Melody Time (1948)
Okay, I really did not like this compilation film. It has dated rather poorly because of the choice to use contemporary music & performers, and it’s got a distinctly “This was made for Americans and no one else” flavour to it. Nevertheless, because it tells distinct stories in different musical and animated styles, there are a few decent shorts mixed in with all the…disappointment. It’s a very good thing that the war was over at this point and there’s just one more package film to go, because I don’t know if I could bear any more of these cheap-o “features.”
- Compared to how safe and predictable the other shorts were in this film, Bumble Boogie is fascinatingly daring. It dramatically changes Flight of the Bumblebee to a very contemporary sound and rhythm (for the 40s, anyway), the visuals are abstract, psychedelic and nightmareish, and the narrative is about a poor little bee trapped in a world of music that is trying to kill him. And he doesn’t escape it. That’s just nuts. The rhythmic piano soloist is really talented, and this sequence’s music is actually kind of an earworm for me now.
- Pecos Bill was the finale short, and the one that got the most advertising from Disney themselves. This was probably because they got Roy Rogers and co. to narrate and sing the story. But unfortunately for them, I have only enjoyed two Western films in my lifetime, and they’re Back to the Future III and Dances With Wolves. I may have mentioned before that Americana really irritates me, and I associate the whole Wild West culture with that. I was thoroughly irritated by the boy child who whined about a woman being included in a story, and jokingly tweeted “You’re probably old and dead now but SCREW YOU KID.” Then I found out that the kid was Bobby Driscoll, and then I felt bad. The story itself is rather politically incorrect, including a sequence where Pecos Bill shoots at some “redskins” putting on war paint. And, uh, his horse Widow-Maker basically murders his fiancee and gets away with it. Wow. (Maybe he should be renamed Widower-Maker.) Finally, this sequence is overlong – it’s about 3 times the length of your average short subject. It’s not THAT great a story, Disney. Honestly speaking though, I had trouble choosing which part of the film I liked the least. Johnny Appleseed was close because of how sappy and idealized the depiction of him was, but I decided to give it a pass because its visuals are great, whereas Pecos Bill looks like every other cartoon set in the Western era.
The Adventures of Ichabod and Mr. Toad (1949)
So here we are at the literal end of an era, and THANK GOD. There’s a reason most of these films are forgettable. I would rank TAOIAMT (I am not writing the entire title over and over) at around 2nd best out of all of the package films, but once again, that’s not saying much. The celebrity guests this time are Basil Rathbone, one of the most famous actors to portray Sherlock Holmes, and Bing Crosby, who I really don’t need to give an introduction for. I generally dislike Crosby as a person and don’t care for his singing style, but he wasn’t terrible in this. I’ll grant him that the guy could act. Neither of the two halves of this film have much in common besides being adapted from literature – Mr. Toad is from a British children’s novel with anthropomorphic animals and whimsy, and Ichabod is from an early American short story with romantic intrigue, horror, and morally ambiguous protagonists. Also: I swear that the animators of Beauty and the Beast took influence from this film, because not only is Brom Bones a slightly nicer version of Gaston, the short opens with the townspeople singing about how odd Ichabod is while he’s obliviously reading a book!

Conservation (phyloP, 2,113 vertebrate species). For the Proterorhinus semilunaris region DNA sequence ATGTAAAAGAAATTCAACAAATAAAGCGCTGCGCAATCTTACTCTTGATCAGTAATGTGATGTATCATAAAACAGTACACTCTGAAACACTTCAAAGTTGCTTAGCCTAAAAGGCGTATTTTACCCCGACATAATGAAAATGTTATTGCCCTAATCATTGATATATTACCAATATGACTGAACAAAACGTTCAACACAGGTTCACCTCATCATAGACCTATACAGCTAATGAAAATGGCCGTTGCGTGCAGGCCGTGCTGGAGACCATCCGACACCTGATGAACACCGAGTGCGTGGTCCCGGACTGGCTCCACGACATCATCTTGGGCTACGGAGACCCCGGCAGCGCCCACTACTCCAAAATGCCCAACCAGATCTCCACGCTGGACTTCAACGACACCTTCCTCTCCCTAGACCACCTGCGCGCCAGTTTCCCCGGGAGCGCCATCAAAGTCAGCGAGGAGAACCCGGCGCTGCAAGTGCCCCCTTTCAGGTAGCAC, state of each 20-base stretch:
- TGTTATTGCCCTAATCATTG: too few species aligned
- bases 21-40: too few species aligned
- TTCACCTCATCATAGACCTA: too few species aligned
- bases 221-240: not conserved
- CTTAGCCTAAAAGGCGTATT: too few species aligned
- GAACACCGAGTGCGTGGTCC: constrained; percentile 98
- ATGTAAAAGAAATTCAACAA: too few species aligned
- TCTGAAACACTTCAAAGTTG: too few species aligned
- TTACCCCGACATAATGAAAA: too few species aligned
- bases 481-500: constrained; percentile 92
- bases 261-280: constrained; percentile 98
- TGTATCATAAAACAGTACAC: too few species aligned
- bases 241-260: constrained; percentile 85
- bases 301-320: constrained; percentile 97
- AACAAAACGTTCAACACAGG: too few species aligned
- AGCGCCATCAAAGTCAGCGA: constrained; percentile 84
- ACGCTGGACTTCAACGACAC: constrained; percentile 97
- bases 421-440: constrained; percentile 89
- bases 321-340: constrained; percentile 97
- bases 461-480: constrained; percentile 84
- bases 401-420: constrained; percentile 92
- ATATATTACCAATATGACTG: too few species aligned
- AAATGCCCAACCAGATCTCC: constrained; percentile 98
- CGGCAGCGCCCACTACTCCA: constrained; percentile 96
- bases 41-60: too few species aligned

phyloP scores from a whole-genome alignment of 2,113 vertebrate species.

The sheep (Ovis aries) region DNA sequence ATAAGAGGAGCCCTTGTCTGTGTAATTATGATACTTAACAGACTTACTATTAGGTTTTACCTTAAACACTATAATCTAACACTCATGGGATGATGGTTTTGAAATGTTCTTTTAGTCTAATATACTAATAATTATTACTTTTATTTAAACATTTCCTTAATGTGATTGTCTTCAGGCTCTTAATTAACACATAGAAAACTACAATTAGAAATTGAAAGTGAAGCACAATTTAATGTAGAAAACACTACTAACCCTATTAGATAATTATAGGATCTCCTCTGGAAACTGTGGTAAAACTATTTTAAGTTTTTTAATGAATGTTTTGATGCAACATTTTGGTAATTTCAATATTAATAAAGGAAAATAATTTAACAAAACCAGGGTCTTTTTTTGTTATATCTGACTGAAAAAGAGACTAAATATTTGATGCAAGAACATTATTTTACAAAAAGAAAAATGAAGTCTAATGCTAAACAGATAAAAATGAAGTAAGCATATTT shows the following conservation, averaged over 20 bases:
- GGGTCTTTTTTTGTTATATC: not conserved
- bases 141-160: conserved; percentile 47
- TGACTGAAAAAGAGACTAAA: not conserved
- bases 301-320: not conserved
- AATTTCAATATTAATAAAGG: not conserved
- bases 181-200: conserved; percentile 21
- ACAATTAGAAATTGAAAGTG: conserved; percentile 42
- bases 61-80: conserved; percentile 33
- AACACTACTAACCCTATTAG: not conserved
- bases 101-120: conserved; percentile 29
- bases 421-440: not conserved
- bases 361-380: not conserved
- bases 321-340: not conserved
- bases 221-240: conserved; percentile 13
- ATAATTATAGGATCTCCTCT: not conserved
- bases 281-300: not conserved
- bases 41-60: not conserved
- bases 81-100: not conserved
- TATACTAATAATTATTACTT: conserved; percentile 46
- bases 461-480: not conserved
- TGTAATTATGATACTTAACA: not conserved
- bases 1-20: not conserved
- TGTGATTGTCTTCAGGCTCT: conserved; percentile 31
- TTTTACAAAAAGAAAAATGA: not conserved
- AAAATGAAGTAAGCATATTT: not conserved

- Absolutely no contest here, it’s the scene with the Headless Horseman. It’s beautifully animated (with lots of fun interplay of light and shadow), the tension is built up really well without being exhausting or contrived, the music sets the mood really well, and the Horseman’s evil laugh is fantastic. There is an interesting twist on my appreciation of this scene, however; the first time I watched it, it was included in a Disney Channel special called Disney’s Halloween Treat. It was heavily edited and truncated, and most notably, it left out the ending scene where the audience is meant to think that maybe Ichabod just left town rather than having been “spirited away” by the Headless Horseman. This changed my perception of the scene tremendously. It was far more effective and scary to not know or to have any ideas of what happened to Mr. Crane, and I was convinced that he’d been murdered. Being presented an explicit alternate outcome was almost a letdown!
- If anyone tries to tell you that the 40s/50s were the “Good Old Days,” kick ’em in the crotch, because goddamn is this movie sexist. First off, no female character ever speaks. At all. Second, the two female characters that are shown in this movie (in the Ichabod half) are two rather offensive stereotypes of womanhood. The first, Katrina, has a waist almost as small as her wrist, while still having a heaving bosom. And as the richest girl in the village, she is pursued by men relentlessly. Not only does she encourage them to do this by acting like a coquette, she actually encourages them to fight over her! Women are faithless bitches, amirite? The other woman is plump, ugly, and actively presented as the inferior option to Katrina. Brom Bones actually makes a disgusted face at her when she hopefully looks at him as a possible dance partner. She’s actually shown to have hurt feelings here, but when she does dance with Brom Bones, she’s overly clingy and clumsy, because how dare fat homely women want attention from men, right? Fuck you, Uncle Walt.
All that glitters is not just the Gold in